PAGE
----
Tuesday, October 31, 2017 by Michelle Simmons
Research has found that cocoa contains certain compounds that can help the body release more insulin and respond to increased blood glucose (or blood sugar) better.
But do not stock up on too much sugar-rich chocolates at the check-out counter just yet.
Jeffrey Tessem, study author and assistant professor of nutrition, dietetics, and food science at Brigham Young University (BYU), said that for it to actually be effective, one has to eat a lot of cocoa without having a lot of sugar in it.
“It’s the compound in cocoa you’re after,” Tessem emphasized.
When a person has diabetes, medically known as diabetes mellitus, either his body does not produce enough insulin, the hormone that manages glucose, or does not process the blood sugar properly. This is caused by the failure of beta cells, whose job is to produce insulin.
Diabetes had become so rampant that more than 29 million Americans, or 9.3 percent, of our country’s population have diabetes, according to a report by the Centers for Disease and Control Prevention (CDC). Alarmingly, 86 million adults have pre-diabetes, a condition wherein blood sugar levels are higher than normal but not high enough to be considered as type-2 diabetes. Fifteen to 30 percent of these people will develop type-2 diabetes without weight loss and moderate physical activity.
In search for the cure, who would have thought that eating chocolate can help prevent and cure type-2 diabetes?
The study was a collaboration between Virginia Tech and BYU. Virginia Tech collaborators first conducted an experiment by feeding the cocoa compound to animals on a high-fat diet. Researchers found that the cocoa compound would decrease the level of obesity in the animals and would increase their ability to deal with increased blood glucose levels.
After that, the BYU team, comprised of graduate and undergraduate students in Tessem’s lab and the labs of Ben Bikman and Jason Hansen (BYU professors of physiology and developmental biology), analyzed what was happening on the beta cell level, specifically. The certain nutrients named epicatechin monomers, which enhance the ability of beta cells to secrete insulin, were finally identified.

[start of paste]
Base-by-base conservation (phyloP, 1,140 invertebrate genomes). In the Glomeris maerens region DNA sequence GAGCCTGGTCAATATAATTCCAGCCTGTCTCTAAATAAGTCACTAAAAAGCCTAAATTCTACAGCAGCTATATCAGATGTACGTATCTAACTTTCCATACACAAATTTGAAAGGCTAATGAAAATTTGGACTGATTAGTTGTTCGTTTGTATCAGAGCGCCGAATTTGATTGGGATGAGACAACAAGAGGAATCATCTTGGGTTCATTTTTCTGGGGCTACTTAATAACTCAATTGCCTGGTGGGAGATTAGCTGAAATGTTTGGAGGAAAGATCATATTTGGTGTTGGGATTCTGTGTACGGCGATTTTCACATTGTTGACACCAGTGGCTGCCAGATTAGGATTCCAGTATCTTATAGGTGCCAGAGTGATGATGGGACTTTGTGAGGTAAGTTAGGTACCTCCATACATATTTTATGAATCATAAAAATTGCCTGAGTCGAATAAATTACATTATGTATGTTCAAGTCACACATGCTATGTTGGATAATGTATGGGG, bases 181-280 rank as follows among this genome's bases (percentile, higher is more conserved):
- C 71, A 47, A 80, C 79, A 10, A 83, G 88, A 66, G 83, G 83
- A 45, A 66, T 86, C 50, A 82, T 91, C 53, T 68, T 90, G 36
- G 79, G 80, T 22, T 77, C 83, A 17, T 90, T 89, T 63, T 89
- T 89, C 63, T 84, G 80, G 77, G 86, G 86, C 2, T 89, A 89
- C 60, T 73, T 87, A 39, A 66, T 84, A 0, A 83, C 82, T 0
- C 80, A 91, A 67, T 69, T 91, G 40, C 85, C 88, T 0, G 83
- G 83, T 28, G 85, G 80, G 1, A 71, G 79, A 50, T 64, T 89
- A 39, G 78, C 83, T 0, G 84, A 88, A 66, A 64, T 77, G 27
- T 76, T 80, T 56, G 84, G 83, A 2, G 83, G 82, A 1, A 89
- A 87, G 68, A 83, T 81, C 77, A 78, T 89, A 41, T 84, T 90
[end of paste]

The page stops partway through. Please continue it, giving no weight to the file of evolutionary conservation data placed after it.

“What happens is it’s protecting the cells, it’s increasing their ability to deal with oxidative stress,” Tessem explained.
He further explained that the epicatechin monomers are making the mitochondria in the beta cells stronger, which produces more ATP (a cell’s energy source), which then results in more insulin being released.
Although there had been previous studies on similar compounds found in cocoa that help prevent diabetes, this research shows that the epicatechin monomers — the smallest of the compounds — are the most effective.
“These results will help us get closer to using these compounds more effectively in foods or supplements to maintain normal blood glucose control and potentially even delay or prevent the onset of type-2 diabetes,” said study co-author Andrew Neilson, assistant professor of food science at Virginia Tech.
The researchers believe that instead of eating so much of those chocolate bars, there is a need to start looking for ways to take the epicatechin monomers out of cocoa, make more of it, and then use it as a potential cure for diabetes patients.
As of today, there is no exact cure for type-2 diabetes, formerly known as non-insulin dependent or adult-onset diabetes. However, one may be able to manage the condition by eating well, exercising, and maintaining a healthy weight. People with this type of condition are more prone to serious health complications like heart disease, kidney failure, vision loss, amputation of toes, feet, or legs, and premature death.
Read more articles about diabetes at DiabetesScienceNews.com